© 2022
1078x200-header-mic.png
Play Live Radio
Next Up:
0:00
0:00
Available On Air Stations

The worst job in America

We’ve all heard of the great resignation, the pandemic induced trend where people leave their current jobs for perhaps something better, something more flexible, or perhaps for nothing at all. It a confluence of generational divide, Covid aftershock, a robust job market that empowers the labor, and, at least by popular vernacular, the idea that people are now taking stock of what matters most to them, which apparently isn’t making as much money as possible. As someone with kids and a mortgage, I don’t fully understand the movement, but I do get that people are looking to leave jobs that make them miserable and eventually find ones that make them less so, realistic or not.

If that is the case for you, here’s one soon to be open job I’d recommend you stay away from. That job is President of the NCAA, a job held for the past 12 years by Mark Emmert. Start date for the next boss will be July 1, 2023, so you’d have plenty of time to relocate to Indianapolis. The pay is quite good, nearly $3 million a year, which goes a long way in flyover country. There’s other perks, like you can basically go to any college sporting event in the country, and, up until about six months ago, you could largely penalize any college athletics program for the most mundane of infractions. Things like getting athletes getting a free sandwich from an alumnus or having a job at the wrong time of the year. But even with all that, I’d strongly advise you to stay away from this unique employment opportunity. Because it may simply be the worst job in America.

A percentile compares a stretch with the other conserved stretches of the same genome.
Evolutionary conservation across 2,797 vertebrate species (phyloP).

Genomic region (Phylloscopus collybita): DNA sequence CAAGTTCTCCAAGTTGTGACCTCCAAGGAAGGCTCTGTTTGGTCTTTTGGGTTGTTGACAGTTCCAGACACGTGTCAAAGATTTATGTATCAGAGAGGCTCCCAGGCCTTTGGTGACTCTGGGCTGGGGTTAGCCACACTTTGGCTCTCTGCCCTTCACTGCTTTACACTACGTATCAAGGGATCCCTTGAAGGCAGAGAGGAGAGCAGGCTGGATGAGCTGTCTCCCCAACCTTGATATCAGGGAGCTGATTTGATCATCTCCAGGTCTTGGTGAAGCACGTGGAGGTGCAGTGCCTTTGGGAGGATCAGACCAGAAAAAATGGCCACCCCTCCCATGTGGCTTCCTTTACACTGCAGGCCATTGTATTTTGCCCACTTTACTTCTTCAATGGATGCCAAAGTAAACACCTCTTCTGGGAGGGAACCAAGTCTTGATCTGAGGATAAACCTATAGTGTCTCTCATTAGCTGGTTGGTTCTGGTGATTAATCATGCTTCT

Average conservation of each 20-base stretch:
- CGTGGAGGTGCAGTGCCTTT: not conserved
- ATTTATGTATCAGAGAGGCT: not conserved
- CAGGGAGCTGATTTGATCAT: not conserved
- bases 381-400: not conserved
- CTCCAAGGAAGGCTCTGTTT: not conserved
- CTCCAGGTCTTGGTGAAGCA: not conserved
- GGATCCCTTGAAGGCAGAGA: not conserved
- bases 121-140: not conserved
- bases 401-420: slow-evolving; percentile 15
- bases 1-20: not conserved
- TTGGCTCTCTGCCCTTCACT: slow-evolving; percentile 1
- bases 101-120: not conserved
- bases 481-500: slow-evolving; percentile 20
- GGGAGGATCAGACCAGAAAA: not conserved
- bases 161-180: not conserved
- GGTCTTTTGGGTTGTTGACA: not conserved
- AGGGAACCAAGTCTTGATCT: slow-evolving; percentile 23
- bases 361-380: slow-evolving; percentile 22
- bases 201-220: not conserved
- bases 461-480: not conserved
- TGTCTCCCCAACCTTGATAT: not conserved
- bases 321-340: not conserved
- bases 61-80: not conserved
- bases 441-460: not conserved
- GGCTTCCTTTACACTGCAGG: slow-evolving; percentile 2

As you likely know if you’re at all a college sports fan, the entire institution of intercollegiate athletics, the venerable pastime that dates well back into the 1800’s, is what we technically would call a hot mess. There’s a bunch of reasons for that, but perhaps the most notable is the new allowance of student athletes to be able to profit off their name, image, and likeness, or NIL, something that was strictly forbidden in years prior. Because of that and in the period of several weeks, big time college sports went from one of the most restrictive work environments in the country to essentially the wild west. Where once athletes previously were allowed butter, but not peanut butter on team provided bagel snacks, now there are alumni funded collectives that are signing high school athetes to multi-million dollar deals in exchange for their image rights. The escalation has been quick even by the most optimistic predictions, and no one right now has any idea how to either put the genie back in the bottle or even how this whole thing ends.